While Austin still mourns the loss of classic record stores like Inner Sanctum and Sound Exchange, it is fortunate to have some pre-2000 survivors – Waterloo and Antone’s Records – and numerous other excellent post-2000 vinyl shops across town, several of them also offering a wide assortment vintage hi-fi gear, including End Of An Ear, Sound Gallery, and Breakaway Records.
Breakaway, which is exclusively analog, is co-owned by Gabe Vaughn and Josh LaRue.
“It’s not a lot of people;” LaRue tells me. “Many young people are music fans but only a few go down the vinyl road. Some people get the nostalgia thing – they saw their parents play records or they saw it in a movie or something.”
“And for some people, it’s an identity. I remember being younger and wanting to be about something, you know, like I’m a collector.”
Not everyone who buys vinyl is a collector. Collecting most anything never makes a lot of practical sense. [If you want to know if you’re stricken with this malady, take this simple test. Read this recent New York Times article about the Archive of Contemporary Music’s collection of three million albums needing to find a new home. If your initial thought, like mine, was “I wish I had room for that”, you’re a collector.]
Other buyers seem to be, um, more casual. All three record store owners who spoke to me told me versions of the same story. When they asked certain young vinyl buyers how they were playing their records, it turns out – they weren’t. They owned no turntable at all.
“I have a conversation on a pretty regular basis where people are, you know, buying dollar records.,” explains LaRue. “Or even more expensive records, you know, like ten-dollar, 15 dollar used records. And I’ll ask about a turntable or what they’re doing right now. And they’re like, oh, I don’t have anything. So some kind of disconnect going on there. Maybe they’re listening to them at a friend’s house or maybe it’s easier to spend 20 bucks on used records than to spend hundreds of dollars on a turntable, or 400 dollars on a system. I get that. But I don’t understand what they’re doing with the record.”
“There are some kids that are buying them just to put the artwork on the wall,” says Kunz. “Others say I just want to support that artist.”
But these are odd exceptions. For the most part, young vinyl buyers are playing and enjoying their records. On what, though, varies widely.
It’s easy to see why. Turntable manufacturers have sprung back in action in the wake of the vinyl revival. But good precision gear, like the best of today’s vinyl pressings, can be expensive. One of the things fueling the vinyl revival was the emergence of low-cost, kitschy all-in-one record players made by companies like, er, let’s call them ‘Crosbys’. [To be fair, the same company also makes high-end turntables.] And at Waterloo, where they sell the portables, they are careful to describe them to customers as “the perfect record player for your eleven-year-old’s slumber party.” Nonetheless, some buyers aren’t getting the message.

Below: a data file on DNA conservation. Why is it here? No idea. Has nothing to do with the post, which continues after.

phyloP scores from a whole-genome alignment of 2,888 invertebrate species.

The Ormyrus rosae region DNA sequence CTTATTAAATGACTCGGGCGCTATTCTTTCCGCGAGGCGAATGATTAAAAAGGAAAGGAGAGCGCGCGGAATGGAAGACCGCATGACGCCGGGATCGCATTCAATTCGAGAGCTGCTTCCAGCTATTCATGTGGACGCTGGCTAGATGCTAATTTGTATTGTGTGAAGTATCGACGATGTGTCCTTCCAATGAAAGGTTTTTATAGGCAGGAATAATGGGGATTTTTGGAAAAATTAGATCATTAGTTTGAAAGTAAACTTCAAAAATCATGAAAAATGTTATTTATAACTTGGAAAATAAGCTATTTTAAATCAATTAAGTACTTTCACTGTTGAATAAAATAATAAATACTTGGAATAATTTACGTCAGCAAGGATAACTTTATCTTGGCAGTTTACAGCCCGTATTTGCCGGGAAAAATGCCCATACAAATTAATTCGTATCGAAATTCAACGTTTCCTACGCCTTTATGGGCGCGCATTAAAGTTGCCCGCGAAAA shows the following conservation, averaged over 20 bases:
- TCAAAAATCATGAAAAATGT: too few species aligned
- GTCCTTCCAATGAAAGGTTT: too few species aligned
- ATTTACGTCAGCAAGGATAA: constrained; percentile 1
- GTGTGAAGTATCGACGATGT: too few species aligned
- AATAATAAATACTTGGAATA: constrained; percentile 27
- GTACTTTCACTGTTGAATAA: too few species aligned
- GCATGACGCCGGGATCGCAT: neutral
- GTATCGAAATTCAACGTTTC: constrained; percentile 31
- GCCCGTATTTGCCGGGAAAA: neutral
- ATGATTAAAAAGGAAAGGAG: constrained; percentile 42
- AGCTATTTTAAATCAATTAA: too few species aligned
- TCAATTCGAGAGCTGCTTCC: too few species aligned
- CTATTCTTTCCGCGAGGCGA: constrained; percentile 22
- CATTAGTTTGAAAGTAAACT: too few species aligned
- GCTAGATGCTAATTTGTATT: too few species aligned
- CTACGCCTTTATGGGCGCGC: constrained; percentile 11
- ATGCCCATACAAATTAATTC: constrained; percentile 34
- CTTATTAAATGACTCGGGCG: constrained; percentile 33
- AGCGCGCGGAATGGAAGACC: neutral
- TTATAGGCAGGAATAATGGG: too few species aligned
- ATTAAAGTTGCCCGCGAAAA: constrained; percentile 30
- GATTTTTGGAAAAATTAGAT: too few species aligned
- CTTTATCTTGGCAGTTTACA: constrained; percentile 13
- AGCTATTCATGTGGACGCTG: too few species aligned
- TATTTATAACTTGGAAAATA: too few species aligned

Austin musician Scott Riegel, 26, who became a vinyl enthusiast at the age of 12, describes his beginnings. “My dad grew up in the ’70s, and had a pretty decent record collection for a guy his age. He bought me this cheap, all-in-one “Crosby’ player. So I started listening to stuff on that, and then I posted about it on a forum. They started roasting me for playing records on that cheap all-in-one turntable. So I dug my dad’s stereo setup out of the attic.”
Without such treasures hidden in the attic, though, the process gets tougher. New vinyl hopefuls go from “Hey, Siri, play the Beatles” to being told about all they need to make a physical record play. “It’s understandable,” says Kunz.”They start looking at a turntable and we ask them what they’re going to be pairing it with. They don’t know what a receiver is. An amplifier. When they say they’ll be hooking it up to their A V system, you say, does it have a phono input? And they don’t know what that is. Speakers? You got to have all this stuff.”
“There are people who just buy like a pretty lousy record player because they see it at Target. And there’s no way that sounds good,” says LaRue.
Yet despite the steep learning curve, many have pulled it off and are enjoying their vinyl on good gear. LaRue sees that happening. ”It’s hard for me to know what percentage, but there’s certainly a good number of people who are looking for quality pressings of records and buying real stereo equipment to hear it on. They’re aware of and paying attention to how good it can sound.”
LaRue describes vinyl’s audible aura. “There’s a certain human error vibe that’s very relatable. You know, it’s like a lot of hip hop. After a while, they started making the beats not totally perfect. They would still use a click track and drum machines and samples and all that, but they would make beats slightly more human-sounding. And I think people, even if you don’t notice it on a conscious level, [vinyl] feels a little more natural, it feels a little groovy.”
Yet vinyl’s distinct sound, a chief reason why long-time vinyl enthusiasts have put up with storing and lugging around record collections for decades, doesn’t come up as much among younger record buyers.
“I think people have a point when they say it,” says Spencer Smith, who estimates he owns two to three hundred vinyl albums. “But I question how true that is. People say there’s better quality or it sounds warmer. I’m inclined to say that since the streaming services are so good, it’s a hard argument to make.”